Smoke alarms are everywhere and serve an important purpose. But there can be nothing more embarrassing than having a smoke alarm go off in the middle of the night or while you’re cooking up a steak. Even worse if it goes off when you’re not home and your neighbors have to put up with a smoke alarm for a few hours. But can shower steam trigger a smoke alarm?
Steam and many other common particles will set off a smoke alarm. You should be mindful of heat sources, dust, water vapor, and steam in areas where you will install a smoke alarm.
I’ll explain how smoke detectors work and some common issues that people face with them. I’ll go through some strategies on reducing false positives as well as some dos and don’ts regarding how best to deal with sensitive smoke alarms. Smoke alarms play an important role in safety and so should be installed where they can do a great job of detecting while not going off on false positives all the time.
Can Steam From a Bathroom Set Off a Smoke Detector?
First, it is important to understand that there are two types of smoke alarms. The most common are referred to as ionization detectors. They’re generally a lot cheaper than the other type, called a photoelectric detector.
Ionization detectors consist of two plates that are electrically charged and use a small amount of americium-241, a safe radioactive material. That material charges the particles in the air and circulates air between the plates. As smoke enters this area, the flow of ions is disrupted, which trips the alarm.
Photoelectric detectors operate via aiming a light source into a specific area within the detector. By default, this light beam is not aimed at this area, which contains the sensors. However as smoke enters the chamber, this causes the light to reflect and hit the sensor. This is the signal for the alarm to go off.
There are even products referred to as dual-sensor fire alarms that contain both types of technology. Due to the way the individual sensing operates, they are better at detecting certain fires. Smoldering fires are detected better by photoelectric, whereas ionization detectors will alert on flaming fires better.
As steam particles behave in a very similar manner as smoke particles this will cause many false positives. This is particularly the case for photoelectric detectors as the sensor can be activated through steam particles just as easily as smoke particles as both will divert the light.
Although less common, steam can also impact the ionized air inside the ionization detectors as well, causing a false positive. This means that steam will set off both types of smoke alarms.
Steam means heat changes, condensation, a rise in humidity, and just generally more particles in the air. All of this can contribute to false positives.
Can Condensation Set Off a Smoke Alarm?
The buildup of condensation inside any type of electronics can cause issues. Not only can this mess with the electrical circuits and batteries, but also condensation can increase the air pressure inside the sensor and raise the heat or humidity levels, causing the alarm to go off.
Why Does Shower Steam Set Off a Smoke Alarm?
Smoke detectors are meant for the safety of the place in general and are geared to be sensitive to ensure that even small amounts of smoke from a fire can set them off. This of course however opens up the devices to going off for non-smoke-related issues that we don’t care about.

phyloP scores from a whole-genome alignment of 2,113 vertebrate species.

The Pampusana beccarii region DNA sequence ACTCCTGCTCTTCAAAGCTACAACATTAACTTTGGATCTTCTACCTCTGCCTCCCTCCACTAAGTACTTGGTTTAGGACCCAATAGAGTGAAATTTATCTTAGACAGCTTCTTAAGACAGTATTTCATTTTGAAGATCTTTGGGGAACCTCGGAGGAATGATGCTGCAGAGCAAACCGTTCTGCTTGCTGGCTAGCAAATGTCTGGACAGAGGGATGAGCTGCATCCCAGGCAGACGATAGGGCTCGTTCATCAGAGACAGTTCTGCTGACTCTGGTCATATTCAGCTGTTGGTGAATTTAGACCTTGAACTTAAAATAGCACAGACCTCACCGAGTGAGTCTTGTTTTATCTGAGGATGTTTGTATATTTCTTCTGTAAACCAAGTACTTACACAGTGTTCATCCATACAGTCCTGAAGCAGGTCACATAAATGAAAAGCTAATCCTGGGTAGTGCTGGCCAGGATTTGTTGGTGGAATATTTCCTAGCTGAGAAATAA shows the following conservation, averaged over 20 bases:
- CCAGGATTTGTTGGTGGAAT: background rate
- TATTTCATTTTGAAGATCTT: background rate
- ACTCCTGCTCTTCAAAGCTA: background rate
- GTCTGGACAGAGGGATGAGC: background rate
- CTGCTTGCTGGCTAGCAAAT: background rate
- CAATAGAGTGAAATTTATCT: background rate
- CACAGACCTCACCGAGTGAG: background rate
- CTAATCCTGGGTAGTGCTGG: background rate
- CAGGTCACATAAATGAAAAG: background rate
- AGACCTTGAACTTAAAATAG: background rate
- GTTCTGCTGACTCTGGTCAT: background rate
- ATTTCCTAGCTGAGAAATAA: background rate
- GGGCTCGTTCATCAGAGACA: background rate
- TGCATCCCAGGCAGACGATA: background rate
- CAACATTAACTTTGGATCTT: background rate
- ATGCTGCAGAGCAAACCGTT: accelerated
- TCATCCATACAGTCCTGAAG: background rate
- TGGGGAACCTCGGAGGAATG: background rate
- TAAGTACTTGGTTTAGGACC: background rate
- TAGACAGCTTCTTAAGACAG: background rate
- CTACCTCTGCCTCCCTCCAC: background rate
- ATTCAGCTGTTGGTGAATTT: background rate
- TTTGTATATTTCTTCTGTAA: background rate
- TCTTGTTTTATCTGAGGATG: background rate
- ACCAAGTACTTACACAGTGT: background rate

When the steam is let out from sources like a shower head, there are tiny droplets of hot air within the steam, which increase the air’s overall humidity content. This can be captured by the detecting system and can easily set it off. High humidity, particularly in excess of 85%, is likely going to cause a lot of false positives.
How Do You Stop Steam Causing The Fire Alarm From Going Off?
Even just a small amount of physical distance between the detector and the source (such as a shower) can make a big difference between your siren going off or not.
Low batteries in your smoke detector can also be the cause. As they start to die, strangely that increases the chances of false positives. This is even more common with the photoelectric detectors because the light source inside the unit becomes weak and is more likely to activate the sensor accidentally.
Most smoke detectors are highly sensitive to rising levels of heat, particularly ones in hotels and other areas. Thus having steam or heat directed right at a smoke detector, say if it is just above the door to the bathroom, are going to cause many false positives.
While many people may just cover their smoke detector, this is a really bad idea. Smoke detectors are there to help save your life and covering them may even be illegal depending on where you live. It is best to contact maintenance or legally move it to a more ideal location.
You shouldn’t install one in or just outside of the bathroom or cooking area as steam from the shower or from cooking food can set off a smoke detector. Increasing ventilation by getting quality exhaust fans near these problematic sources to vent any hot air or high humidity air away will be a good start.
Can Smoke Detectors Tell The Difference Between Smoke And Steam?
All smoke alarms are sensitive to small, airborne particles. This includes both steam and smoke. While there is the technology inside smoke detectors that is meant to try and only detect smoke, the similarity of these substances means smoke detectors will often have false positives.
For example, photoelectric detectors can mistake dust for smoke because they can reflect light, just like smoke particles.